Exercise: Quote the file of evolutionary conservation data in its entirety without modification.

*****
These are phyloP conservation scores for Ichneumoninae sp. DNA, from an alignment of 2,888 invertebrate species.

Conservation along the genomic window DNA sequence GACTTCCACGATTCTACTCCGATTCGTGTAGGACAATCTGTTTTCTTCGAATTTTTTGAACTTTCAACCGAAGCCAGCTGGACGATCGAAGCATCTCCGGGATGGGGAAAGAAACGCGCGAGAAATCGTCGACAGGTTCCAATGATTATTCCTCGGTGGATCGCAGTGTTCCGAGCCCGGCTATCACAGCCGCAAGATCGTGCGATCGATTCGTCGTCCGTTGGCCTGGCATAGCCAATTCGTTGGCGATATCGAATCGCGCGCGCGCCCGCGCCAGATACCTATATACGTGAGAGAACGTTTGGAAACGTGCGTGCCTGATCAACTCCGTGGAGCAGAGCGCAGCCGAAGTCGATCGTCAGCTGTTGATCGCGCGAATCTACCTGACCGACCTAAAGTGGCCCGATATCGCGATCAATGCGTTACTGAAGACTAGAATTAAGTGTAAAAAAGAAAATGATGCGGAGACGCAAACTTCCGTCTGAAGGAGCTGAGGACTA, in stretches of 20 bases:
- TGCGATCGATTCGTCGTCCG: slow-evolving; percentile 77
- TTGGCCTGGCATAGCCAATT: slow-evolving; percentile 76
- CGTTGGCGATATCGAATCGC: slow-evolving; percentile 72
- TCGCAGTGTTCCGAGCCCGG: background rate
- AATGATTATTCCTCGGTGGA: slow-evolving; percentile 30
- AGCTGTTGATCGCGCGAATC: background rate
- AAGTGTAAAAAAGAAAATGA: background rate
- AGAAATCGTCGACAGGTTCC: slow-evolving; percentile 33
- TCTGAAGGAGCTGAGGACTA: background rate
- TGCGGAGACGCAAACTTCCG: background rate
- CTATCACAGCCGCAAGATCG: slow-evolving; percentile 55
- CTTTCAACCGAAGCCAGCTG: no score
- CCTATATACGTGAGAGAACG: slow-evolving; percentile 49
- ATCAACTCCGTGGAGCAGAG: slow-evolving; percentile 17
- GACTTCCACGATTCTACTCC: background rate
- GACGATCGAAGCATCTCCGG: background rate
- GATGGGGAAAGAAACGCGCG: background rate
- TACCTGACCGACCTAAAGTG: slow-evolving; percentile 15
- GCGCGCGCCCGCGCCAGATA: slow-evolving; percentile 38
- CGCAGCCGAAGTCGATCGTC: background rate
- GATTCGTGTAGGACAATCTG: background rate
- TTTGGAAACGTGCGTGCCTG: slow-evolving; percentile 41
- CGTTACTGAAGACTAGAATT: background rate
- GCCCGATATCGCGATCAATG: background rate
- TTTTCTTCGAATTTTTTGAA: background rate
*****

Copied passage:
These are phyloP conservation scores for Ichneumoninae sp. DNA, from an alignment of 2,888 invertebrate species.

Conservation along the genomic window DNA sequence GACTTCCACGATTCTACTCCGATTCGTGTAGGACAATCTGTTTTCTTCGAATTTTTTGAACTTTCAACCGAAGCCAGCTGGACGATCGAAGCATCTCCGGGATGGGGAAAGAAACGCGCGAGAAATCGTCGACAGGTTCCAATGATTATTCCTCGGTGGATCGCAGTGTTCCGAGCCCGGCTATCACAGCCGCAAGATCGTGCGATCGATTCGTCGTCCGTTGGCCTGGCATAGCCAATTCGTTGGCGATATCGAATCGCGCGCGCGCCCGCGCCAGATACCTATATACGTGAGAGAACGTTTGGAAACGTGCGTGCCTGATCAACTCCGTGGAGCAGAGCGCAGCCGAAGTCGATCGTCAGCTGTTGATCGCGCGAATCTACCTGACCGACCTAAAGTGGCCCGATATCGCGATCAATGCGTTACTGAAGACTAGAATTAAGTGTAAAAAAGAAAATGATGCGGAGACGCAAACTTCCGTCTGAAGGAGCTGAGGACTA, in stretches of 20 bases:
- TGCGATCGATTCGTCGTCCG: slow-evolving; percentile 77
- TTGGCCTGGCATAGCCAATT: slow-evolving; percentile 76
- CGTTGGCGATATCGAATCGC: slow-evolving; percentile 72
- TCGCAGTGTTCCGAGCCCGG: background rate
- AATGATTATTCCTCGGTGGA: slow-evolving; percentile 30
- AGCTGTTGATCGCGCGAATC: background rate
- AAGTGTAAAAAAGAAAATGA: background rate
- AGAAATCGTCGACAGGTTCC: slow-evolving; percentile 33
- TCTGAAGGAGCTGAGGACTA: background rate
- TGCGGAGACGCAAACTTCCG: background rate
- CTATCACAGCCGCAAGATCG: slow-evolving; percentile 55
- CTTTCAACCGAAGCCAGCTG: no score
- CCTATATACGTGAGAGAACG: slow-evolving; percentile 49
- ATCAACTCCGTGGAGCAGAG: slow-evolving; percentile 17
- GACTTCCACGATTCTACTCC: background rate
- GACGATCGAAGCATCTCCGG: background rate
- GATGGGGAAAGAAACGCGCG: background rate
- TACCTGACCGACCTAAAGTG: slow-evolving; percentile 15
- GCGCGCGCCCGCGCCAGATA: slow-evolving; percentile 38
- CGCAGCCGAAGTCGATCGTC: background rate
- GATTCGTGTAGGACAATCTG: background rate
- TTTGGAAACGTGCGTGCCTG: slow-evolving; percentile 41
- CGTTACTGAAGACTAGAATT: background rate
- GCCCGATATCGCGATCAATG: background rate
- TTTTCTTCGAATTTTTTGAA: background rate